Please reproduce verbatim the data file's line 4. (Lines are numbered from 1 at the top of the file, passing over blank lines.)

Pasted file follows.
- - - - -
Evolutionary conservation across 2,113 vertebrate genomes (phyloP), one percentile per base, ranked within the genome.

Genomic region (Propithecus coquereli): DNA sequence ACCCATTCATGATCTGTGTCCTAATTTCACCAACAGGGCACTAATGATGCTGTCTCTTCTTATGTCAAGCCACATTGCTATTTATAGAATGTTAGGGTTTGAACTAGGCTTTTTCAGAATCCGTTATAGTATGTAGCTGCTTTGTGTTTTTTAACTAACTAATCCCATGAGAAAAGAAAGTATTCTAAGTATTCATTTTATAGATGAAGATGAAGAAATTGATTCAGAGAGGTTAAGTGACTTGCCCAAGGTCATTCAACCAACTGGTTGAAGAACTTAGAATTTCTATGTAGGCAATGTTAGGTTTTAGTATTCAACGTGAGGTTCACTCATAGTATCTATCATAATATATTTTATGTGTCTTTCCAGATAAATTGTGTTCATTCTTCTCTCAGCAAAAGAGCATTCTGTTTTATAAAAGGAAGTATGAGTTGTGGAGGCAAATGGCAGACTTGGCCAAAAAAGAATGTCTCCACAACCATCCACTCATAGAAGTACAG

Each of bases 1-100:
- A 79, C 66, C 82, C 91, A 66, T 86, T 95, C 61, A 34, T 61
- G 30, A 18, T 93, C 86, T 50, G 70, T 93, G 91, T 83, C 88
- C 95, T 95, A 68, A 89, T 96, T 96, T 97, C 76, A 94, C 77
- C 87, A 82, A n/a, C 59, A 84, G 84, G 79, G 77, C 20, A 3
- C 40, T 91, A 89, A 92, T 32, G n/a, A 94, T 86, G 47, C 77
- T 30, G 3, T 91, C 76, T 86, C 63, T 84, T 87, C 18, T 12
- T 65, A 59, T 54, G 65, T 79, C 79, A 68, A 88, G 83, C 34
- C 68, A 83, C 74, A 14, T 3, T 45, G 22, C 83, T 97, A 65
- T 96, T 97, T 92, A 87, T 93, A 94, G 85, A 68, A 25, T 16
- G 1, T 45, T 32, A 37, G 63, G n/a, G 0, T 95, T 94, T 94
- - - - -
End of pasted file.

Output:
- A 79, C 66, C 82, C 91, A 66, T 86, T 95, C 61, A 34, T 61